LGBTQ activist pushes for equality and change within Turtle Mountain tribal codes

Local News

“I think it’s important that our leaders understand that this is what our community wants,” local LGBTQ activist Vincent Grant said.

Grant grew up on the Turtle Mountain Indian Reservation, and after moving away for a few years, he came back home determined to make a change for himself and fellow LGBTQ+ members of the tribe.

“How it came about was whenever I moved back I’d seen that it was currently in the code. I think it’s important to know five years ago that it was legalized in the Supreme Court and I believe that it should have been adopted here as well,” Grant said.

Currently, Tribal Code Title 9 regarding domestic relations uses the words “husband and wife”, which with the proposed amendment, would be changed to “spouses”.

But the biggest change that would come with the proposal would be the legalization and acknowledgment of same-sex marriages within the tribe.

Right now, if same-sex couples want to get married, it can’t be on the reservation.

“There has been some couples that have been wanting to get married, and I know there’s couples that had to leave our nation to go get married in, you know, the counties or other areas,” Grant said.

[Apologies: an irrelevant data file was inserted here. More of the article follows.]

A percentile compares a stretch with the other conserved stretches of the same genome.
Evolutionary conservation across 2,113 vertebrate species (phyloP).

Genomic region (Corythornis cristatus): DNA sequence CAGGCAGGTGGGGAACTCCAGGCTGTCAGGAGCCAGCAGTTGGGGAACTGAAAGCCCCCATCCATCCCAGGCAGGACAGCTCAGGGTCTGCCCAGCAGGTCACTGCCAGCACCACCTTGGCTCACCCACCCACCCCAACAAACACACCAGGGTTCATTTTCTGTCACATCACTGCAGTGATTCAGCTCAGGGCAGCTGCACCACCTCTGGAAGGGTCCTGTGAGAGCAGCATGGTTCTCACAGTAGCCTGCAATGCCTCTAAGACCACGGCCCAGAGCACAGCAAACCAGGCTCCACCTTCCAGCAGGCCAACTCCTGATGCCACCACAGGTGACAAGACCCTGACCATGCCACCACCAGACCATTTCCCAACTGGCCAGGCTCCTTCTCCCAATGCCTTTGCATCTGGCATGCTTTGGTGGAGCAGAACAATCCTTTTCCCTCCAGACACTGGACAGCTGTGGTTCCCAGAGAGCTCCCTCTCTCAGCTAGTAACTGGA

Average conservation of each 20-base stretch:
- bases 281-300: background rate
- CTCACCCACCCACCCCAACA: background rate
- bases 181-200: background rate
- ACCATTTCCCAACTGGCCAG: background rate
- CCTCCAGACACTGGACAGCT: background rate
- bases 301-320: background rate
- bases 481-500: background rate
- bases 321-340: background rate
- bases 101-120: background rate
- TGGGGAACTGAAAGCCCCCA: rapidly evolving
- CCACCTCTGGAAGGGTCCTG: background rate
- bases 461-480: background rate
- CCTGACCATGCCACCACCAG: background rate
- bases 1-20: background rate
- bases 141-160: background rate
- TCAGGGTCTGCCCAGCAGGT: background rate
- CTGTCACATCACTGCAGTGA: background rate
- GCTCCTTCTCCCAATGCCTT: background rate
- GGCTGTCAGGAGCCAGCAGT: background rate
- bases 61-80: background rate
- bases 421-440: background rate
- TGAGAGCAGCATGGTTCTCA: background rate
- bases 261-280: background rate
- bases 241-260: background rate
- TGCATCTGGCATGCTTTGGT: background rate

Local advocacy groups such as Magic City Equality have also voiced their support for the change in a letter to the Tribal Council, as the group’s Treasurer Jorden Laducer is an enrolled member of the Turtle Mountain tribe.

Tribal Chairman Jamie Azure says the change has been a topic of discussion among the council for quite some time.

“Well, we’ve had a few tribal members that I know personally that have been talking about this code change for actually years,” Azure said.

Azure says the change is now up for 30-day public comment, in which anyone can voice their support or voice against the change. After that, it’ll be up to the eight-member council.

“We get all of the comments ahead of time and we get to read through them and at an open public meeting we will vote on to either pass through this code change, you know, vote for or vote against.”

Until the vote, Grant says he’s staying positive and that if this change is passed, it will set the pace for the future.

“It’s only the beginning I think it’s– it’s important that we move forward that we unite that we mobilize and we continue to just push forward because we can only go up from here,” Grant said.

The vote for the code change will take place July 30.

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